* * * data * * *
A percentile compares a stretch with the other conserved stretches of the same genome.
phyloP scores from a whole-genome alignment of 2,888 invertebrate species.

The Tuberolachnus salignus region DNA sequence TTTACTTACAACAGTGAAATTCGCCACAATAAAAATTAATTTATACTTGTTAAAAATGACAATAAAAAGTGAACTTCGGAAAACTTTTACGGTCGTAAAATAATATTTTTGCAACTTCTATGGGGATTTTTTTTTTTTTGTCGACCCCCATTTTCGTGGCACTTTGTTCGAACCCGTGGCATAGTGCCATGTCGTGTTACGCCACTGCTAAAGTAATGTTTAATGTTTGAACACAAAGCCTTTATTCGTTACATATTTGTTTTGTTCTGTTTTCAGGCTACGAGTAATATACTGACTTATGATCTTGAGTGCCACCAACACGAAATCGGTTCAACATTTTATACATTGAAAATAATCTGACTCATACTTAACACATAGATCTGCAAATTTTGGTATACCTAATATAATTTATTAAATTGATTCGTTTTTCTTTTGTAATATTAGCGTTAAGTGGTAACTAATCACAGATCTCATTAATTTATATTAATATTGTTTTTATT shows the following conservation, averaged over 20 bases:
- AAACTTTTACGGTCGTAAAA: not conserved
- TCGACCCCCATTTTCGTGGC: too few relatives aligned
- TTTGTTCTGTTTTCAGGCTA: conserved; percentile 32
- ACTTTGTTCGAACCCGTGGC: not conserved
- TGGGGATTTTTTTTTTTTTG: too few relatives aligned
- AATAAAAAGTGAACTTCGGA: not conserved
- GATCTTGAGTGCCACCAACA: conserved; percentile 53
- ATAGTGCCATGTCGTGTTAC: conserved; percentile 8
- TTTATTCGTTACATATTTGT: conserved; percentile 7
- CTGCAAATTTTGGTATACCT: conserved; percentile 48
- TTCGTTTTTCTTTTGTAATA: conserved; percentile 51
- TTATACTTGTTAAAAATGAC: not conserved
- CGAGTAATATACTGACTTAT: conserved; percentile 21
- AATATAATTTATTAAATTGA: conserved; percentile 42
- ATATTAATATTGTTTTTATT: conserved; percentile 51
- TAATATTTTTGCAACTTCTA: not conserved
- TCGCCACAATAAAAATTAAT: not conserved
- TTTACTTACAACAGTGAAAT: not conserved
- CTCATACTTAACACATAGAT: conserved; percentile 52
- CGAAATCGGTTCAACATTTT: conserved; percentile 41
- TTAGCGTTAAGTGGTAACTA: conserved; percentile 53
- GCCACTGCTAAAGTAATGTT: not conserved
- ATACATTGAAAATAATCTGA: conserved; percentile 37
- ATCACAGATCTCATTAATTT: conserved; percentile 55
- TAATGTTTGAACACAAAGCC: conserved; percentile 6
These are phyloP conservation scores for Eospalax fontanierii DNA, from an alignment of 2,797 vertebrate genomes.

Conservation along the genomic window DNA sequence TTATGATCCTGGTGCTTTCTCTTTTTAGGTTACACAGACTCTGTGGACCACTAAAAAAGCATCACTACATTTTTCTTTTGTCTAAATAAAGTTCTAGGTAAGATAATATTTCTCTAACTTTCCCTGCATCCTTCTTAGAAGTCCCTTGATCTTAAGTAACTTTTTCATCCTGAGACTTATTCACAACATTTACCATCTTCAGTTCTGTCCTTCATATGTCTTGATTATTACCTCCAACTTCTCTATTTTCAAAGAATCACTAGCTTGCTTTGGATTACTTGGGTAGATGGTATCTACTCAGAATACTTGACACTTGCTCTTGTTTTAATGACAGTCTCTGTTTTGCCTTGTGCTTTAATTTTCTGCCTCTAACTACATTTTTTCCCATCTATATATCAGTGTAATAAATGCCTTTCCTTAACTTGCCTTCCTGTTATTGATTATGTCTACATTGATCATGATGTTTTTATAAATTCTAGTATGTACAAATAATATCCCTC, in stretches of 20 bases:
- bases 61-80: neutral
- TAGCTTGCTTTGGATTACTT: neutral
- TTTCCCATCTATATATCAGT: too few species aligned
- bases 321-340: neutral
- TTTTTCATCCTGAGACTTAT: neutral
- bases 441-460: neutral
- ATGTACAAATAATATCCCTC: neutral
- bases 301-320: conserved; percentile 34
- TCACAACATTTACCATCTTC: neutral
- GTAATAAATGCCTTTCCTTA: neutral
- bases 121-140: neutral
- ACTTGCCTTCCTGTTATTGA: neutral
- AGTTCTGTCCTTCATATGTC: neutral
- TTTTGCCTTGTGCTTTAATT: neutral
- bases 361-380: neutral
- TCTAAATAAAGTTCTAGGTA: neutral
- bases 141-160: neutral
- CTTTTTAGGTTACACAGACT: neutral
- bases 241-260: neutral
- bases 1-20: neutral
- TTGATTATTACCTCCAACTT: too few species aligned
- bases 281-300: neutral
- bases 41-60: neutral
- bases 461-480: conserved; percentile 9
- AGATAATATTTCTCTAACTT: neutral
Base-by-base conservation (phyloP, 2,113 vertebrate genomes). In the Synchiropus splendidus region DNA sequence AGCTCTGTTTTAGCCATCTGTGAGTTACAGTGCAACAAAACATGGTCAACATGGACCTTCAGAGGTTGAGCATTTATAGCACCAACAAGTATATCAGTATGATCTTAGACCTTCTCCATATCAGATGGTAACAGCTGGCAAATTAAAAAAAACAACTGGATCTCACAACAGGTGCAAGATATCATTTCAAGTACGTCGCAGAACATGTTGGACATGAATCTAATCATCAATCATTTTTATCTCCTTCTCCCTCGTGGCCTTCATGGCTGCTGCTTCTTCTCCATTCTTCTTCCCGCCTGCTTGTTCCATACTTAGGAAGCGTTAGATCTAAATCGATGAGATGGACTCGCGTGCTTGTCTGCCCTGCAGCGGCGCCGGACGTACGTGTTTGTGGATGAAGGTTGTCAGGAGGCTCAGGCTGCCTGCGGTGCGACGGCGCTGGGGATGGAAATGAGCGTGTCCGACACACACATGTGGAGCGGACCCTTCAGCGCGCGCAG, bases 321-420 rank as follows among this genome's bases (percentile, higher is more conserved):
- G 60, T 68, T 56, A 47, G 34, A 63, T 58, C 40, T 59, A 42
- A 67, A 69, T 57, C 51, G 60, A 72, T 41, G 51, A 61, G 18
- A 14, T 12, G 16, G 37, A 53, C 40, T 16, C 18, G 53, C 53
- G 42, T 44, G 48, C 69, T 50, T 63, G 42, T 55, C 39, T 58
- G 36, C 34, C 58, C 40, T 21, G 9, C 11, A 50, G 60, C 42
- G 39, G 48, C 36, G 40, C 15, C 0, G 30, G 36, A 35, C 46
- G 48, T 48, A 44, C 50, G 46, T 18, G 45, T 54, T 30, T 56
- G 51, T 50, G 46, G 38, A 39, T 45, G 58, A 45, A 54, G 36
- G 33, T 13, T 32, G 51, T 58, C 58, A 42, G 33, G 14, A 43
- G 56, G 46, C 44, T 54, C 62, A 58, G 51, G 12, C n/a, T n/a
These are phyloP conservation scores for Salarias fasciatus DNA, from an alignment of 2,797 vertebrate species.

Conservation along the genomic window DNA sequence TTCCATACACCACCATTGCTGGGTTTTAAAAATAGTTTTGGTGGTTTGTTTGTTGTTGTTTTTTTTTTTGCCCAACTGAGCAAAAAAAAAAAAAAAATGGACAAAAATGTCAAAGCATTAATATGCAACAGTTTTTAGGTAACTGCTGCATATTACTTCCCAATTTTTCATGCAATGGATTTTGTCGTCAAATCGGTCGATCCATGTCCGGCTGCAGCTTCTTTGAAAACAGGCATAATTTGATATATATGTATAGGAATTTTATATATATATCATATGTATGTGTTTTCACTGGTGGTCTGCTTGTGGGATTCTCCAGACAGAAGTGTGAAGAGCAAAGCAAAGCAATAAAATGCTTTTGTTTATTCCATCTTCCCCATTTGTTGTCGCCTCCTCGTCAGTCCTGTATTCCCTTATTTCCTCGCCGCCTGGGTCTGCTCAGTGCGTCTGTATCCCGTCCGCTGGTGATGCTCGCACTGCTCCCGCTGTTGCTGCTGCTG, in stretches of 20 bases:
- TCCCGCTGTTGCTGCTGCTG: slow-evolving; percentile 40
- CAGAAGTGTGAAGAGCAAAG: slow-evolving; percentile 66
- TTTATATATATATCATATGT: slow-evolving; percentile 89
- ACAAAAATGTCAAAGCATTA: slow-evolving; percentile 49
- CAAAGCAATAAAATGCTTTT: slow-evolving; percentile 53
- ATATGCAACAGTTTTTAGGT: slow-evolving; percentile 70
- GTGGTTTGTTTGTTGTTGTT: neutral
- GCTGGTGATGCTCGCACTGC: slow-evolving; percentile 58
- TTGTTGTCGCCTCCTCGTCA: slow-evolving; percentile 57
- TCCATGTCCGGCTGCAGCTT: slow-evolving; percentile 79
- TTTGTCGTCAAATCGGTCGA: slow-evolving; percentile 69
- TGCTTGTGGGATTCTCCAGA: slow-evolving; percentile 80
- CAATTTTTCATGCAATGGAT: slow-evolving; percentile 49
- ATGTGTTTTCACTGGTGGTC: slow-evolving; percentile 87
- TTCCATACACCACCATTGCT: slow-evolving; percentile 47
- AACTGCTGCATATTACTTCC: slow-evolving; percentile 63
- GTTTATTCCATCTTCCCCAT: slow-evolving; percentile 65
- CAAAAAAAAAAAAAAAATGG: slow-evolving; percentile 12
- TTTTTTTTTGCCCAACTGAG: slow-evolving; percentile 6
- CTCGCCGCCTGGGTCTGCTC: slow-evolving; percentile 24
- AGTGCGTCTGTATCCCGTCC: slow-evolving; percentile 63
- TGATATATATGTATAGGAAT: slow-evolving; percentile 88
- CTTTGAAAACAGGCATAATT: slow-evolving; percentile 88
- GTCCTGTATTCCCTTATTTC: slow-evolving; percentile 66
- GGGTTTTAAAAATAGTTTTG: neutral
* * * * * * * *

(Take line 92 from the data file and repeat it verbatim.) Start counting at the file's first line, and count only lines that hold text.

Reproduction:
- GTCCTGTATTCCCTTATTTC: slow-evolving; percentile 66